Sudden Behavior changes - Rooster

Discussion in 'Managing Your Flock' started by Indigosands, Oct 16, 2015.

  1. Indigosands

    Indigosands Chillin' With My Peeps

    494
    21
    113
    Apr 9, 2012
    Yucca Valley, CA
    As of the past few weeks there's been a lot of screeching and shrieking coming from the chicken yard. My 3 year old rooster has suddenly developed the mannerisms of a cranky old man. He bites any hen that tries to feed near him if he is at the feeder or waterer, he bites if they are in a perch or dustbath he wants and instead of calling them to treats he gobbles them up himself. The hens are mostly molting so they are not allowing mating but he still jumps them as soon as their backs are turned and forcefully mates them. He's not been a great rooster ( a bit of a wuss if you ask me) but never this bad tempered toward the hens. Humans, well that's another story. Should I remove him from the flock temporarily or will that worsen the situation?
     
  2. 1muttsfan

    1muttsfan Overrun With Chickens

    18,973
    1,443
    396
    Mar 26, 2011
    Upper Peninsula Michigan
    Quite honestly I would never keep a rooster that was aggressive with people, let alone one that is mean to his hens..
     
  3. Free Feather

    Free Feather Chillin' With My Peeps

    Has anything changed around him that would make him feel threatened?
     
  4. oldhenlikesdogs

    oldhenlikesdogs Lots of Chickens Premium Member

    17,668
    5,999
    476
    Jul 16, 2015
    central Wisconsin
    I would remove him if he's going out of his way to make trouble, he could be not feeling too well, is he molting as well, it wouldn't hurt to separate him out and see how the flock behaves without his bad manners.
     
  5. Mrs. K

    Mrs. K Overrun With Chickens

    4,819
    1,489
    366
    Nov 12, 2009
    western South Dakota
    I have had hens get like this too. I put them down, I think everything hurts, and they are just tired and in pain.

    Crabby is just how they are. I would remove him, he has had a good run.

    MRs K
     
  6. Indigosands

    Indigosands Chillin' With My Peeps

    494
    21
    113
    Apr 9, 2012
    Yucca Valley, CA
    Changes: He was temporarily moved to a holding pen for 4 days while we were out of town in August because I had a family member watching the flock and his aforementioned human aggressiveness. He seemed to adjust to being back with them fairly well but I have never removed him from the flock before. I can't tell if he's still molting without catching him, he is a very slow molter. I added three young turkeys to the pen that shares a wall with them last month and it has made my Tom turkey very aggressive but otherwise no big changes. No adding or removing birds from their flock. He was good with the hens up until this change and as long as I have a broom in my hand he usually minds his own business. I guess I'll have to catch him and evaluate if he's got something going on that I can't see by looking at him. Didn't think about pain as a cause because he's not acting sick. I normally wouldn't keep a bird that's aggressive but for 2 reasons: 1, I have a son that has become somewhat attached to him and 2, I needed him for breeding.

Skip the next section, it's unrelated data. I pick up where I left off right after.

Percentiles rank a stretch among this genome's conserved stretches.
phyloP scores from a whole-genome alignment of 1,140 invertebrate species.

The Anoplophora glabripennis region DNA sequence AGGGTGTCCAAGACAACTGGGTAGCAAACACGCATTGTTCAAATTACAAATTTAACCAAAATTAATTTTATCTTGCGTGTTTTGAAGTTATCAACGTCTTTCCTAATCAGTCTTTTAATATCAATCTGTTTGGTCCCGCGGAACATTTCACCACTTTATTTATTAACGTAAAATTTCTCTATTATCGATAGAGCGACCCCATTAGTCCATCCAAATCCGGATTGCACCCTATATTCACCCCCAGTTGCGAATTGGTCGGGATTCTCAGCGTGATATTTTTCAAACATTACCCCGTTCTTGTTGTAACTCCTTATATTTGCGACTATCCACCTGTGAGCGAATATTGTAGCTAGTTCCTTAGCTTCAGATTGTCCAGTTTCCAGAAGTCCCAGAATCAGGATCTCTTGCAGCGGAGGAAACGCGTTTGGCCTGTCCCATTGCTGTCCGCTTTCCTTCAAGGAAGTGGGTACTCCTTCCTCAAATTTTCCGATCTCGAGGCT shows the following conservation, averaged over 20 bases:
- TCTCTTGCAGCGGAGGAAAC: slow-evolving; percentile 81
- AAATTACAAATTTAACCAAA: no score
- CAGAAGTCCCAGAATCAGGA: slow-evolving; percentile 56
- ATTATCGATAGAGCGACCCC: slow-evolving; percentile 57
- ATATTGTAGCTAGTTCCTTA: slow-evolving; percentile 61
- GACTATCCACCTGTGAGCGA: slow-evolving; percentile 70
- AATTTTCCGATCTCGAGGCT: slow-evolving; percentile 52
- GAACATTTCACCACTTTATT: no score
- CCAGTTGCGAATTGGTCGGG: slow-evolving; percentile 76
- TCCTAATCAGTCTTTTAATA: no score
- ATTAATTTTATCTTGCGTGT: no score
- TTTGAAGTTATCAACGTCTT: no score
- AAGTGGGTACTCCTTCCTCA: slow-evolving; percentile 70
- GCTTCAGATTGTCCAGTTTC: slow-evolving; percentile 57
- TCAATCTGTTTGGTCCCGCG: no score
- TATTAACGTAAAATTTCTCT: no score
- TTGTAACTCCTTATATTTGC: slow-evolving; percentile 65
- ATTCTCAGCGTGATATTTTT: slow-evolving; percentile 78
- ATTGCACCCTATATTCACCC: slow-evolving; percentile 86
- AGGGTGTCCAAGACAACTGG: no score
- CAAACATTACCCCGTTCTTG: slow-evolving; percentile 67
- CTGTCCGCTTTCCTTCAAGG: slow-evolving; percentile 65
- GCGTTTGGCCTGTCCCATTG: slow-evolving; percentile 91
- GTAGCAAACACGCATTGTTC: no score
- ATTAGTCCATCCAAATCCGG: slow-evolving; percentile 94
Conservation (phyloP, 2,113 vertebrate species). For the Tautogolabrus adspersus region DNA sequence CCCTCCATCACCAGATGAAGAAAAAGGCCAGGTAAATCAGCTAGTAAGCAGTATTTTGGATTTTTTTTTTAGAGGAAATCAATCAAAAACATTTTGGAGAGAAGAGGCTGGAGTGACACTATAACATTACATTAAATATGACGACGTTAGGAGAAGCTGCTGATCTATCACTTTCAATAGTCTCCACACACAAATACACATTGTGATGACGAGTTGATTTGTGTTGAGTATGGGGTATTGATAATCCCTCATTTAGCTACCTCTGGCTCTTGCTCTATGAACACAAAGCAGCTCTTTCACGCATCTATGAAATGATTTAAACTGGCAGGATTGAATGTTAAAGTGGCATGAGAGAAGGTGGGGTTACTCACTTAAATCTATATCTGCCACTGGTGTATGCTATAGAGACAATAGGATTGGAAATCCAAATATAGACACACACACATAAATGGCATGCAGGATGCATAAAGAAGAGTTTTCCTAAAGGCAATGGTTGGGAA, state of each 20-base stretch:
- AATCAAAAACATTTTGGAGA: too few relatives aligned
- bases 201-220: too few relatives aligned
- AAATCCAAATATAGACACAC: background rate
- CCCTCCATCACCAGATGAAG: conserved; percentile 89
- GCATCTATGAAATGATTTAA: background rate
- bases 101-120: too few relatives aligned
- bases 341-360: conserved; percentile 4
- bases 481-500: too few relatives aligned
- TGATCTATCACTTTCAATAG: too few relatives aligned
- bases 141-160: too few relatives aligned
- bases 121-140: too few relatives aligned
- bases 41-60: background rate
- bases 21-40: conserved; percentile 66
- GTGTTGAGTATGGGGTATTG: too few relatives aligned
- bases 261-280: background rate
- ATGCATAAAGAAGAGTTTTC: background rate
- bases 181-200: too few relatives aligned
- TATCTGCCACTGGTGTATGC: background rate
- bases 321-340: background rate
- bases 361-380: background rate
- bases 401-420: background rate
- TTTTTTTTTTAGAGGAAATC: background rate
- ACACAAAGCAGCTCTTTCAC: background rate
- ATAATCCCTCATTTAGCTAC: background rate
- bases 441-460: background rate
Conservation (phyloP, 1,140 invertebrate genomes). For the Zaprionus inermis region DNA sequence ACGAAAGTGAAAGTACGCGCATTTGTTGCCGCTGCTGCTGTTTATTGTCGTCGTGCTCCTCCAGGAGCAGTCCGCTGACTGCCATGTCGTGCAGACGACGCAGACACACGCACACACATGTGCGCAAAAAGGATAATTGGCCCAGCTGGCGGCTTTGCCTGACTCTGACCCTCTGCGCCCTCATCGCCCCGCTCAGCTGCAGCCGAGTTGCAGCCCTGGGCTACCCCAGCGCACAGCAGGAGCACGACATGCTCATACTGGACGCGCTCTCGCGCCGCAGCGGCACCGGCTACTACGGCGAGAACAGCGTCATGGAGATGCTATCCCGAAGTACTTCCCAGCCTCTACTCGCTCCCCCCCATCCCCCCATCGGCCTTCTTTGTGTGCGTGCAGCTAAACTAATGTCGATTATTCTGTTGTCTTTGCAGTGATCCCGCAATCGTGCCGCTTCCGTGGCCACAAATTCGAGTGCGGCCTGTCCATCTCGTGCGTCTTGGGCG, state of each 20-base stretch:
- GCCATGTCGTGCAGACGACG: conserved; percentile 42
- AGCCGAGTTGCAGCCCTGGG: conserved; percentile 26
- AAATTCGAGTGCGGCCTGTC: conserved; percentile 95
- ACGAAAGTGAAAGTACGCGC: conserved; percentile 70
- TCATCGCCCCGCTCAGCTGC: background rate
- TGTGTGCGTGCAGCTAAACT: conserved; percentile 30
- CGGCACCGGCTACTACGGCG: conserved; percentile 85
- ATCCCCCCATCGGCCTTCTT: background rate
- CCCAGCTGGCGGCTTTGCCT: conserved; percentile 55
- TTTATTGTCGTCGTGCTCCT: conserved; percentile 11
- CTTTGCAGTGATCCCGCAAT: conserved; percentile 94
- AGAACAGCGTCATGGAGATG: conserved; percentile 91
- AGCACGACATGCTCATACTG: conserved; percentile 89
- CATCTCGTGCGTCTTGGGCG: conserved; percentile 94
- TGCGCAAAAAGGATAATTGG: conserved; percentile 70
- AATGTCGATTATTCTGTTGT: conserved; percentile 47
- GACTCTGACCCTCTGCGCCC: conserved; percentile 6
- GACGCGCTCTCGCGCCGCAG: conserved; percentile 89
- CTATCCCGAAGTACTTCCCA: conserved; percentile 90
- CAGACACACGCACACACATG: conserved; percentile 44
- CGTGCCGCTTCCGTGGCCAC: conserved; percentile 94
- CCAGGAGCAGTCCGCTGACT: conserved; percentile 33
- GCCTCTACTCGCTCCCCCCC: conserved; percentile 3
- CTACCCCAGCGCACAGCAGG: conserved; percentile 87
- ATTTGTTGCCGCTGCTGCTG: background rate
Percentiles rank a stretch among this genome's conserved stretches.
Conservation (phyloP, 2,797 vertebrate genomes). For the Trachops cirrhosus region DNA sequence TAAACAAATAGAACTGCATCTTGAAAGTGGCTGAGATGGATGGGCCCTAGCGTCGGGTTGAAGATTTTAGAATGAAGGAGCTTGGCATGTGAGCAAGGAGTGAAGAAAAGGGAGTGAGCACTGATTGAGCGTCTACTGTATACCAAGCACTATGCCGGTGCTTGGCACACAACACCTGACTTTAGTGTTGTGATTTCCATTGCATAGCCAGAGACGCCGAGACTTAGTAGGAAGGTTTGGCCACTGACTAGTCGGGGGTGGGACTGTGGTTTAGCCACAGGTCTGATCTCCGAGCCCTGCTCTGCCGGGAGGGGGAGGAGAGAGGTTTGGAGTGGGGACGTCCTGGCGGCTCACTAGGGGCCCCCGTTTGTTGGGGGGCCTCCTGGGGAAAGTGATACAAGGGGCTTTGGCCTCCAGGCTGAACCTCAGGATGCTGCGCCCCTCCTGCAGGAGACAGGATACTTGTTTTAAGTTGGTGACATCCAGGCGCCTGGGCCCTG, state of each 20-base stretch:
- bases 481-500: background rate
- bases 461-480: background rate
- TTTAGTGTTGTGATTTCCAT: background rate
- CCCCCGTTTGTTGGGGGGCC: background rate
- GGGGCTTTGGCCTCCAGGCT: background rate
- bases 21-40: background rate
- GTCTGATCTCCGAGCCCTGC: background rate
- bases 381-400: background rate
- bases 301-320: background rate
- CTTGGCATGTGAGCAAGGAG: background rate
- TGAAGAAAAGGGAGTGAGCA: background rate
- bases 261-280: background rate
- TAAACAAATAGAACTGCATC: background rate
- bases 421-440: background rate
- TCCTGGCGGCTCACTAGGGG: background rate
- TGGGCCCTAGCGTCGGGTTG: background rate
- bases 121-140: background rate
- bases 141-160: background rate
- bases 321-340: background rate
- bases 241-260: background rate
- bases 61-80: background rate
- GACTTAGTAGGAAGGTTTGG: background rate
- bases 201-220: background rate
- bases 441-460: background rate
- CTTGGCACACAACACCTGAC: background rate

7. Free Feather

    Free Feather Chillin' With My Peeps

    This is something that is just going to have to be your choice. If you do not want him and do not want to deal with him, then give him away or get rid of him, I guess. If you like him and care for him, then keep him. Most on here will tell you to kill him, and some on here will tell you to have some mercy. I fall into the mercy category, but I cannot stop you, and everyone is going to have an opinion about it. Just know that it is possible that he may always just be like this for no reason other than he feels like being that way, just like any other living being. You might not be able to change him even if you try, and there might not be any illness or stress making him that way.
     
  8. 1muttsfan

    1muttsfan Overrun With Chickens

    18,973
    1,443
    396
    Mar 26, 2011
    Upper Peninsula Michigan
    The reason why I and many others would not keep an aggressive rooster around, is because they can be very dangerous particularly to children - they will jump and slash at their faces with their spurs. Even adults can be injured quite badly by a big aggressive roo. I am sure you would feel terrible if he were to attack one of your children's friends. There are many nonaggressive roos available if you need a breeding male. Certainly an aggressive rooster would be questionable as a breeding prospect.
     
    1 person likes this.

BackYard Chickens is proudly sponsored by